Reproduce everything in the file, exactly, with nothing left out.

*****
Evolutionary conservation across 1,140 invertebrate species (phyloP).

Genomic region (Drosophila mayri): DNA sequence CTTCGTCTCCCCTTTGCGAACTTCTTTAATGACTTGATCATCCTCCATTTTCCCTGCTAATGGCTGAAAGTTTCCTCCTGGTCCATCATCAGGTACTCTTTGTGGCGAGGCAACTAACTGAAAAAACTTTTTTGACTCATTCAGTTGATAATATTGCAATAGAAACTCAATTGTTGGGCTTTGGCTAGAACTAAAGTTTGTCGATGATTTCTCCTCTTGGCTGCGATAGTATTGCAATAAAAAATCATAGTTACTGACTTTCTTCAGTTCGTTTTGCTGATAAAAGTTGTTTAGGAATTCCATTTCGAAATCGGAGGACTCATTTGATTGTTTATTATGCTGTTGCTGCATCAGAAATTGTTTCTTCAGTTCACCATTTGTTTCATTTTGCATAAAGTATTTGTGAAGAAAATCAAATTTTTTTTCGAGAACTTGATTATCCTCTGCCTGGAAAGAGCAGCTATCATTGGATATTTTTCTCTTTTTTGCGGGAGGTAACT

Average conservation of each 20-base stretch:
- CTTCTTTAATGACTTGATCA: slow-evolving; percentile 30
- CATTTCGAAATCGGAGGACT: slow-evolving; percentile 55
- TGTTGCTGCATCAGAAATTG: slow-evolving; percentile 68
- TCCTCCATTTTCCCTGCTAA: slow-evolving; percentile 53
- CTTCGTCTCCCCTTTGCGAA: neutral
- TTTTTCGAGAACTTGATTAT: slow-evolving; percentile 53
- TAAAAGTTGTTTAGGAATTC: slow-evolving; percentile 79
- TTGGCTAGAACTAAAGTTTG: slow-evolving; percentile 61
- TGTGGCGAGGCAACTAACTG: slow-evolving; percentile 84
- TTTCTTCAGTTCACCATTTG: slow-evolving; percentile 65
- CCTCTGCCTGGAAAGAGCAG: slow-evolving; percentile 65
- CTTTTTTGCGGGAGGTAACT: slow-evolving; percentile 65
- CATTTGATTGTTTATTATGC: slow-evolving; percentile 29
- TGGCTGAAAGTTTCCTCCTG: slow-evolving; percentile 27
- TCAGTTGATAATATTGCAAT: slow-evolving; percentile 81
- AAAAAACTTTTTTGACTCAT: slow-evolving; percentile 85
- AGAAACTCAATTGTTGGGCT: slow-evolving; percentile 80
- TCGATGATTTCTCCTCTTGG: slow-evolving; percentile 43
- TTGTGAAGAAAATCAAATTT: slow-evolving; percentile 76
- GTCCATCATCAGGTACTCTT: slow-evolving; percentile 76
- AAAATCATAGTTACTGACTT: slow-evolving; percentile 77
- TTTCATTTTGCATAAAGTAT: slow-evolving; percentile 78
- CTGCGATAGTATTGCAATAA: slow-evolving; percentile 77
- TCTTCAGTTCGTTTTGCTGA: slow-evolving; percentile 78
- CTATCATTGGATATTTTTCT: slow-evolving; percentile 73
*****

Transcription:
Evolutionary conservation across 1,140 invertebrate species (phyloP).

Genomic region (Drosophila mayri): DNA sequence CTTCGTCTCCCCTTTGCGAACTTCTTTAATGACTTGATCATCCTCCATTTTCCCTGCTAATGGCTGAAAGTTTCCTCCTGGTCCATCATCAGGTACTCTTTGTGGCGAGGCAACTAACTGAAAAAACTTTTTTGACTCATTCAGTTGATAATATTGCAATAGAAACTCAATTGTTGGGCTTTGGCTAGAACTAAAGTTTGTCGATGATTTCTCCTCTTGGCTGCGATAGTATTGCAATAAAAAATCATAGTTACTGACTTTCTTCAGTTCGTTTTGCTGATAAAAGTTGTTTAGGAATTCCATTTCGAAATCGGAGGACTCATTTGATTGTTTATTATGCTGTTGCTGCATCAGAAATTGTTTCTTCAGTTCACCATTTGTTTCATTTTGCATAAAGTATTTGTGAAGAAAATCAAATTTTTTTTCGAGAACTTGATTATCCTCTGCCTGGAAAGAGCAGCTATCATTGGATATTTTTCTCTTTTTTGCGGGAGGTAACT

Average conservation of each 20-base stretch:
- CTTCTTTAATGACTTGATCA: slow-evolving; percentile 30
- CATTTCGAAATCGGAGGACT: slow-evolving; percentile 55
- TGTTGCTGCATCAGAAATTG: slow-evolving; percentile 68
- TCCTCCATTTTCCCTGCTAA: slow-evolving; percentile 53
- CTTCGTCTCCCCTTTGCGAA: neutral
- TTTTTCGAGAACTTGATTAT: slow-evolving; percentile 53
- TAAAAGTTGTTTAGGAATTC: slow-evolving; percentile 79
- TTGGCTAGAACTAAAGTTTG: slow-evolving; percentile 61
- TGTGGCGAGGCAACTAACTG: slow-evolving; percentile 84
- TTTCTTCAGTTCACCATTTG: slow-evolving; percentile 65
- CCTCTGCCTGGAAAGAGCAG: slow-evolving; percentile 65
- CTTTTTTGCGGGAGGTAACT: slow-evolving; percentile 65
- CATTTGATTGTTTATTATGC: slow-evolving; percentile 29
- TGGCTGAAAGTTTCCTCCTG: slow-evolving; percentile 27
- TCAGTTGATAATATTGCAAT: slow-evolving; percentile 81
- AAAAAACTTTTTTGACTCAT: slow-evolving; percentile 85
- AGAAACTCAATTGTTGGGCT: slow-evolving; percentile 80
- TCGATGATTTCTCCTCTTGG: slow-evolving; percentile 43
- TTGTGAAGAAAATCAAATTT: slow-evolving; percentile 76
- GTCCATCATCAGGTACTCTT: slow-evolving; percentile 76
- AAAATCATAGTTACTGACTT: slow-evolving; percentile 77
- TTTCATTTTGCATAAAGTAT: slow-evolving; percentile 78
- CTGCGATAGTATTGCAATAA: slow-evolving; percentile 77
- TCTTCAGTTCGTTTTGCTGA: slow-evolving; percentile 78
- CTATCATTGGATATTTTTCT: slow-evolving; percentile 73